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    Sunday, August 07, 2022

    Amid COVID-19, schools can opt for hybrid return in fall

    After school districts were required to submit detailed reopening plans to the state last week, Gov. Ned Lamont has told districts that instead of full in-person learning models, they can opt for a hybrid model this fall.

    Lamont and state Department of Education Commissioner Miguel Cardona announced the change at a news conference Monday while answering questions from reporters after announcing results from recent surveys about back-to-school expectations.

    The news took some local school officials by surprise, they told The Day on Tuesday, as districts had been told to plan for a full reopening, as well as planning for the ability to quickly pivot between a hybrid learning model — or a combination of in-person and virtual learning — and out-of-school virtual learning, depending on how COVID-19 transmission rates fluctuate.

    Though Lamont and Cardona still encourage districts to pursue in-person models this fall, arguing that out-of-school virtual learning could negatively impact students, both also acknowledged every district is confronting its own unique challenges and each could autonomously determine how to best reopen.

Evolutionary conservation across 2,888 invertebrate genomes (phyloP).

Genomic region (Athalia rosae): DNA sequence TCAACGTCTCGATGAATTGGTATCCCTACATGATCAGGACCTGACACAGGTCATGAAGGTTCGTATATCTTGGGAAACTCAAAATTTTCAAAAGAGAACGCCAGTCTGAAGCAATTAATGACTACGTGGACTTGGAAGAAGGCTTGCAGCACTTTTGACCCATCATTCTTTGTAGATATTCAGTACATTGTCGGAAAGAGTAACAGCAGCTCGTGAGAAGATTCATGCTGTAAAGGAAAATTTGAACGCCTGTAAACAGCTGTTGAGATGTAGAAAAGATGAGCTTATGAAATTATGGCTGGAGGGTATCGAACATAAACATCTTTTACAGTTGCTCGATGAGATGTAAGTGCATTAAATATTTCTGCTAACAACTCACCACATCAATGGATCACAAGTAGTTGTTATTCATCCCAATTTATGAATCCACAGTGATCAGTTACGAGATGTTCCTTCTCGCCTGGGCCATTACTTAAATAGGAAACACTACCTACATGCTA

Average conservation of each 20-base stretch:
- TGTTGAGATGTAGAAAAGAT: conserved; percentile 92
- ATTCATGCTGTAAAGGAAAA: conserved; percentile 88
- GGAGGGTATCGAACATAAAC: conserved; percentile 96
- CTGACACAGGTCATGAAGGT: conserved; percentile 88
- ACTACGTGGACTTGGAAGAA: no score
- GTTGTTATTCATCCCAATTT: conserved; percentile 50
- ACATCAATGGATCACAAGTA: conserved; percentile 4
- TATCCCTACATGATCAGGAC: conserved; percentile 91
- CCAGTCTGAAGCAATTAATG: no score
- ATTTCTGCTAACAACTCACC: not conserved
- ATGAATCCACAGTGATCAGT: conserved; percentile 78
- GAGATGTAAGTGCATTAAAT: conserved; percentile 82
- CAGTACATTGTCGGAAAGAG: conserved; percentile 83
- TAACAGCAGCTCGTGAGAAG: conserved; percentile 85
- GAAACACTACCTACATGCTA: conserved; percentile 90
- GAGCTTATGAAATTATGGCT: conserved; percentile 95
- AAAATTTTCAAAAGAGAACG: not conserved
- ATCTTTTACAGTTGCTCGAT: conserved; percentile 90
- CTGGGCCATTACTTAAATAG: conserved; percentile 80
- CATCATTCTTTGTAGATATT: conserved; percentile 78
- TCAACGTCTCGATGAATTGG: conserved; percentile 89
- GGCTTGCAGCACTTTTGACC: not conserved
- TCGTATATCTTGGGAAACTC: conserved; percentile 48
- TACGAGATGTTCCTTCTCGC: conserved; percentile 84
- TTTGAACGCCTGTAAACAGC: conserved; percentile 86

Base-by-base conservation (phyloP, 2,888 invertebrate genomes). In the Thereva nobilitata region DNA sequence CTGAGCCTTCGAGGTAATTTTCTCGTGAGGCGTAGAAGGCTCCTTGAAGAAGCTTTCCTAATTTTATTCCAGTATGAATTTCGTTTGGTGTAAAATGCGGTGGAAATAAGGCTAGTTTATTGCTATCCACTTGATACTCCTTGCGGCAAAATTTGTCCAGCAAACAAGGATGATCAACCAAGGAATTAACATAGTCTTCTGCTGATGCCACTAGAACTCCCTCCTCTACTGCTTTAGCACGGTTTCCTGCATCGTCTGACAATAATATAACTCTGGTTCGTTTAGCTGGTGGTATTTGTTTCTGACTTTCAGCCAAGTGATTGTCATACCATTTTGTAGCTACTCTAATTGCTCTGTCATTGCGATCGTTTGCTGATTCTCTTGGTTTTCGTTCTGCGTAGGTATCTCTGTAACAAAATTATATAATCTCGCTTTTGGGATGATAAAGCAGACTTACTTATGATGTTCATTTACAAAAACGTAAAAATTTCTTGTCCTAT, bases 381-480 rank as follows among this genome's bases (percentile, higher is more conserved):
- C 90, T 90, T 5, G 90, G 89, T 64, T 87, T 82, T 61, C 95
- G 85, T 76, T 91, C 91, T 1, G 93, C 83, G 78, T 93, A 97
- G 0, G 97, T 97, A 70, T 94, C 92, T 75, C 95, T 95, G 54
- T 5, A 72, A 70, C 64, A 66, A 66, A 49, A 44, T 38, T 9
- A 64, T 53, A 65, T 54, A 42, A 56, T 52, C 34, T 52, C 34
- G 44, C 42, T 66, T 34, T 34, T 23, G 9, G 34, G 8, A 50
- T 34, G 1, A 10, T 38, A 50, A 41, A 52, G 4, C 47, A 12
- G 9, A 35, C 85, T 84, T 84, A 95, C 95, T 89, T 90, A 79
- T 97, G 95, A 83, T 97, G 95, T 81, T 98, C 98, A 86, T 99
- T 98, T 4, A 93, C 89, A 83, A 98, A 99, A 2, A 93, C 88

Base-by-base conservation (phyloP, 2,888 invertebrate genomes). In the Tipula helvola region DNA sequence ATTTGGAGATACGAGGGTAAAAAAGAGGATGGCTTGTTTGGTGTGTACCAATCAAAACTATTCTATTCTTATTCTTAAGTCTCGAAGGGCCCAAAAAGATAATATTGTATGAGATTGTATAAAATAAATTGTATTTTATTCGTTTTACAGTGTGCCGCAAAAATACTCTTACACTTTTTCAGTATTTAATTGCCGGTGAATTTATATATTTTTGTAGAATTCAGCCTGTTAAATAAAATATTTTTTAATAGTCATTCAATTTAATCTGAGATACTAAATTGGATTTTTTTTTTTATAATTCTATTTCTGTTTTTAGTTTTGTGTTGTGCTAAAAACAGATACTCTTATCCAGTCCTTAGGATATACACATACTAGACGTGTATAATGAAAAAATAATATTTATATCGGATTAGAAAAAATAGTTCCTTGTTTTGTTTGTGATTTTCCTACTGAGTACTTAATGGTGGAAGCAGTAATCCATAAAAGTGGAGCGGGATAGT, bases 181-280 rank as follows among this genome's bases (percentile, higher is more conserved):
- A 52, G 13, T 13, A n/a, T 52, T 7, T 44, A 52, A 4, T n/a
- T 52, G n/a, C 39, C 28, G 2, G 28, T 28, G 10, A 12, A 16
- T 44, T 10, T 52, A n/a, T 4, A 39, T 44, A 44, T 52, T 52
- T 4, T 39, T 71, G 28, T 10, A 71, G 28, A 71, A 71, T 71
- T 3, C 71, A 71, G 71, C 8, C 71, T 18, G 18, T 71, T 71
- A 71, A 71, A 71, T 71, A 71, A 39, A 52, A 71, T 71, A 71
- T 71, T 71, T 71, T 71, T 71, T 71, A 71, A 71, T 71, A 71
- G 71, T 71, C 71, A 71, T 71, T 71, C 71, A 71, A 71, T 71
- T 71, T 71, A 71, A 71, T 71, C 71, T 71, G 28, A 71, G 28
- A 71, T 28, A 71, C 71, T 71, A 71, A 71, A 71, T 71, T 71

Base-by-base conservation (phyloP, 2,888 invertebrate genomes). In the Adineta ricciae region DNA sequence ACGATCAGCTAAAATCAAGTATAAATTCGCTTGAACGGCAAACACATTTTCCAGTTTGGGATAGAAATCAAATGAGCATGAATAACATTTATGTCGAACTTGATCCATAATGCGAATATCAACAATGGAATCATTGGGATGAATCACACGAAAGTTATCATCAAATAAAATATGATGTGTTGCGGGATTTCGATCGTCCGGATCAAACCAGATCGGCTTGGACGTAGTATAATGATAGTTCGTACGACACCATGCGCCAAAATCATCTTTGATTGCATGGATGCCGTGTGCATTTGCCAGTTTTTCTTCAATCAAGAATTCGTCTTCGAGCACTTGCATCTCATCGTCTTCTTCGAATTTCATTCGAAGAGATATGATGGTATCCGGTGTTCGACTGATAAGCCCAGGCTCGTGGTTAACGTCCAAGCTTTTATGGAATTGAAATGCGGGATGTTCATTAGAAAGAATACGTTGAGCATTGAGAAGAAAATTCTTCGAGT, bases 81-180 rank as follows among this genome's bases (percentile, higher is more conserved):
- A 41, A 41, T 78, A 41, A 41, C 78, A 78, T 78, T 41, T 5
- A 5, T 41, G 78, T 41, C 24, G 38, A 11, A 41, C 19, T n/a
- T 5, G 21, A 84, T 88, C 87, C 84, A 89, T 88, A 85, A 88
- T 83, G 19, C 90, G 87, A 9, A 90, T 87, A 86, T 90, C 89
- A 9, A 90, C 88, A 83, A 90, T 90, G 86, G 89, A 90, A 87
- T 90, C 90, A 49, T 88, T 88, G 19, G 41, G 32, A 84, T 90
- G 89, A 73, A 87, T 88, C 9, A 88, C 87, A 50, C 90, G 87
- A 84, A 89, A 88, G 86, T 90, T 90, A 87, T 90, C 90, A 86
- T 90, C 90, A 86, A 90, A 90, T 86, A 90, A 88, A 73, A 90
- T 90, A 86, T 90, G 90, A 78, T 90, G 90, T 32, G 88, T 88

“I and Miguel (Cardona) and most of the folks we talk to obviously saw the advantages of classroom learning. ... But with that said, You know every town, every city’s got very different metrics,” Lamont said. “So, in the majority of the cases — the vast majority — we will be able to have in-classroom, especially in the lower grades. But some situations will be unique and we have to give them that flexibility.”

    Regardless of what school districts decide come September, Cardona said Monday that Connecticut parents also will have the option to keep their children home at any point.